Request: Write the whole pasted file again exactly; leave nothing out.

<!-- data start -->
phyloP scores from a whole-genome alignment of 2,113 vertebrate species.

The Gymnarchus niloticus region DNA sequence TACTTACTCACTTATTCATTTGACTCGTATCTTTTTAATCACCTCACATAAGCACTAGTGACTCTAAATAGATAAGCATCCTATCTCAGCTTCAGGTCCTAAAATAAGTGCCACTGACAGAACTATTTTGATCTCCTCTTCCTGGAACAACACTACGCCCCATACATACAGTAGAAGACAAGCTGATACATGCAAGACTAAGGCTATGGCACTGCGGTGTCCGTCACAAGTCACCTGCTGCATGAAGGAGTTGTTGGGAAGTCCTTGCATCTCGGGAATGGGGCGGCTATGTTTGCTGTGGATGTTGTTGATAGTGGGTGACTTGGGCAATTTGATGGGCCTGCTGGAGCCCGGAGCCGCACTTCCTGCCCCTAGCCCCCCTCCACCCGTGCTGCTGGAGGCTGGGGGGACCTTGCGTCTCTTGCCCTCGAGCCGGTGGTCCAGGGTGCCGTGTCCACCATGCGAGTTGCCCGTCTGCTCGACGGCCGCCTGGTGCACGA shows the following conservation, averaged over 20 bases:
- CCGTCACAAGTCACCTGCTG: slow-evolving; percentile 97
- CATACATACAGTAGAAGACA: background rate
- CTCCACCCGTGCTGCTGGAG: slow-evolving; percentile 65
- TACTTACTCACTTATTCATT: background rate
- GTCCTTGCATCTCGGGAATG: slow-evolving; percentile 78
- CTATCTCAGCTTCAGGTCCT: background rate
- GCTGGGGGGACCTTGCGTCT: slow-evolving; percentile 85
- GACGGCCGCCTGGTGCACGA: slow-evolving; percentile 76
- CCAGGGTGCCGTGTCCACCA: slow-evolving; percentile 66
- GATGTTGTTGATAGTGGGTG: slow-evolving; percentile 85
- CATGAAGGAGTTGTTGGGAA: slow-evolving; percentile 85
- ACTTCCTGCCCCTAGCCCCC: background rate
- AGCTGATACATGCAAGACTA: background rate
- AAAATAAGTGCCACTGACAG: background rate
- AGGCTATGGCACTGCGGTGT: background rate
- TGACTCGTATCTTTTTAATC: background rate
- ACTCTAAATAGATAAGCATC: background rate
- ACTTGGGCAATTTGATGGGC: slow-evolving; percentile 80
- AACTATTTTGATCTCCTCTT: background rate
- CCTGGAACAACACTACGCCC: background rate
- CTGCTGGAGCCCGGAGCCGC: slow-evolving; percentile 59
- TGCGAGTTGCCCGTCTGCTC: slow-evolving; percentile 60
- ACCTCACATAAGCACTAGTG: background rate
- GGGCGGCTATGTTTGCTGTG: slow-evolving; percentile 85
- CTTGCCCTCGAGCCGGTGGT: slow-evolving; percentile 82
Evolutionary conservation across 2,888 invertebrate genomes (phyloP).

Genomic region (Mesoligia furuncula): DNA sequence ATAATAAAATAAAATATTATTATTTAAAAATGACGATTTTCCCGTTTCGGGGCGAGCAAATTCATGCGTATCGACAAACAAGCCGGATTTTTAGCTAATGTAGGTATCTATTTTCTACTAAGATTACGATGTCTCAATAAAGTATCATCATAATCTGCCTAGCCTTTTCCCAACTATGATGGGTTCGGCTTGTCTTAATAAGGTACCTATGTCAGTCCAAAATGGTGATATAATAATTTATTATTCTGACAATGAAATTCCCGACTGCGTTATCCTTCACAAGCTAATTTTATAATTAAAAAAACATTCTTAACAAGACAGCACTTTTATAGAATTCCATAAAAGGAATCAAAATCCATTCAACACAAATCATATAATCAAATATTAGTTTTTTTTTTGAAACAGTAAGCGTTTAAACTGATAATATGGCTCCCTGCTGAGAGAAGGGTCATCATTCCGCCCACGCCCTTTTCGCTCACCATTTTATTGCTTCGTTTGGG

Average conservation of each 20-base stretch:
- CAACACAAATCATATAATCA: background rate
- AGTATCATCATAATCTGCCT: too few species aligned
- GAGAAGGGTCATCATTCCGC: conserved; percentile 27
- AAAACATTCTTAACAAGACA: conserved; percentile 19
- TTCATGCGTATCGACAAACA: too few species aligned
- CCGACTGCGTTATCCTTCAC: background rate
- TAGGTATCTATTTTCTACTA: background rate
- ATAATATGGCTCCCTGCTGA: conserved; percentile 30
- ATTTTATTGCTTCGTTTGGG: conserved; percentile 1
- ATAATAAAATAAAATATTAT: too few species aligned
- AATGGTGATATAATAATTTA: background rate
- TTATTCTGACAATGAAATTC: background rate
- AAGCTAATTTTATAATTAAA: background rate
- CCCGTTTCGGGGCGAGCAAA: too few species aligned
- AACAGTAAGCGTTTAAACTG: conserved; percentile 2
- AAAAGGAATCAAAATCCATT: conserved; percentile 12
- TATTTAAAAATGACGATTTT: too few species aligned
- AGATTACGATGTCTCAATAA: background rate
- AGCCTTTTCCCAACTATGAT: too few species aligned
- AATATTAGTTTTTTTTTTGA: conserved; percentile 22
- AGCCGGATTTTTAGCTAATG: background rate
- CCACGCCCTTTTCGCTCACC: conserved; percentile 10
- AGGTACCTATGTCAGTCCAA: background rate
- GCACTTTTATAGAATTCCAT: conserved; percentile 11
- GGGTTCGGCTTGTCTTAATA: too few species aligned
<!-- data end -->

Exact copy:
phyloP scores from a whole-genome alignment of 2,113 vertebrate species.

The Gymnarchus niloticus region DNA sequence TACTTACTCACTTATTCATTTGACTCGTATCTTTTTAATCACCTCACATAAGCACTAGTGACTCTAAATAGATAAGCATCCTATCTCAGCTTCAGGTCCTAAAATAAGTGCCACTGACAGAACTATTTTGATCTCCTCTTCCTGGAACAACACTACGCCCCATACATACAGTAGAAGACAAGCTGATACATGCAAGACTAAGGCTATGGCACTGCGGTGTCCGTCACAAGTCACCTGCTGCATGAAGGAGTTGTTGGGAAGTCCTTGCATCTCGGGAATGGGGCGGCTATGTTTGCTGTGGATGTTGTTGATAGTGGGTGACTTGGGCAATTTGATGGGCCTGCTGGAGCCCGGAGCCGCACTTCCTGCCCCTAGCCCCCCTCCACCCGTGCTGCTGGAGGCTGGGGGGACCTTGCGTCTCTTGCCCTCGAGCCGGTGGTCCAGGGTGCCGTGTCCACCATGCGAGTTGCCCGTCTGCTCGACGGCCGCCTGGTGCACGA shows the following conservation, averaged over 20 bases:
- CCGTCACAAGTCACCTGCTG: slow-evolving; percentile 97
- CATACATACAGTAGAAGACA: background rate
- CTCCACCCGTGCTGCTGGAG: slow-evolving; percentile 65
- TACTTACTCACTTATTCATT: background rate
- GTCCTTGCATCTCGGGAATG: slow-evolving; percentile 78
- CTATCTCAGCTTCAGGTCCT: background rate
- GCTGGGGGGACCTTGCGTCT: slow-evolving; percentile 85
- GACGGCCGCCTGGTGCACGA: slow-evolving; percentile 76
- CCAGGGTGCCGTGTCCACCA: slow-evolving; percentile 66
- GATGTTGTTGATAGTGGGTG: slow-evolving; percentile 85
- CATGAAGGAGTTGTTGGGAA: slow-evolving; percentile 85
- ACTTCCTGCCCCTAGCCCCC: background rate
- AGCTGATACATGCAAGACTA: background rate
- AAAATAAGTGCCACTGACAG: background rate
- AGGCTATGGCACTGCGGTGT: background rate
- TGACTCGTATCTTTTTAATC: background rate
- ACTCTAAATAGATAAGCATC: background rate
- ACTTGGGCAATTTGATGGGC: slow-evolving; percentile 80
- AACTATTTTGATCTCCTCTT: background rate
- CCTGGAACAACACTACGCCC: background rate
- CTGCTGGAGCCCGGAGCCGC: slow-evolving; percentile 59
- TGCGAGTTGCCCGTCTGCTC: slow-evolving; percentile 60
- ACCTCACATAAGCACTAGTG: background rate
- GGGCGGCTATGTTTGCTGTG: slow-evolving; percentile 85
- CTTGCCCTCGAGCCGGTGGT: slow-evolving; percentile 82
Evolutionary conservation across 2,888 invertebrate genomes (phyloP).

Genomic region (Mesoligia furuncula): DNA sequence ATAATAAAATAAAATATTATTATTTAAAAATGACGATTTTCCCGTTTCGGGGCGAGCAAATTCATGCGTATCGACAAACAAGCCGGATTTTTAGCTAATGTAGGTATCTATTTTCTACTAAGATTACGATGTCTCAATAAAGTATCATCATAATCTGCCTAGCCTTTTCCCAACTATGATGGGTTCGGCTTGTCTTAATAAGGTACCTATGTCAGTCCAAAATGGTGATATAATAATTTATTATTCTGACAATGAAATTCCCGACTGCGTTATCCTTCACAAGCTAATTTTATAATTAAAAAAACATTCTTAACAAGACAGCACTTTTATAGAATTCCATAAAAGGAATCAAAATCCATTCAACACAAATCATATAATCAAATATTAGTTTTTTTTTTGAAACAGTAAGCGTTTAAACTGATAATATGGCTCCCTGCTGAGAGAAGGGTCATCATTCCGCCCACGCCCTTTTCGCTCACCATTTTATTGCTTCGTTTGGG

Average conservation of each 20-base stretch:
- CAACACAAATCATATAATCA: background rate
- AGTATCATCATAATCTGCCT: too few species aligned
- GAGAAGGGTCATCATTCCGC: conserved; percentile 27
- AAAACATTCTTAACAAGACA: conserved; percentile 19
- TTCATGCGTATCGACAAACA: too few species aligned
- CCGACTGCGTTATCCTTCAC: background rate
- TAGGTATCTATTTTCTACTA: background rate
- ATAATATGGCTCCCTGCTGA: conserved; percentile 30
- ATTTTATTGCTTCGTTTGGG: conserved; percentile 1
- ATAATAAAATAAAATATTAT: too few species aligned
- AATGGTGATATAATAATTTA: background rate
- TTATTCTGACAATGAAATTC: background rate
- AAGCTAATTTTATAATTAAA: background rate
- CCCGTTTCGGGGCGAGCAAA: too few species aligned
- AACAGTAAGCGTTTAAACTG: conserved; percentile 2
- AAAAGGAATCAAAATCCATT: conserved; percentile 12
- TATTTAAAAATGACGATTTT: too few species aligned
- AGATTACGATGTCTCAATAA: background rate
- AGCCTTTTCCCAACTATGAT: too few species aligned
- AATATTAGTTTTTTTTTTGA: conserved; percentile 22
- AGCCGGATTTTTAGCTAATG: background rate
- CCACGCCCTTTTCGCTCACC: conserved; percentile 10
- AGGTACCTATGTCAGTCCAA: background rate
- GCACTTTTATAGAATTCCAT: conserved; percentile 11
- GGGTTCGGCTTGTCTTAATA: too few species aligned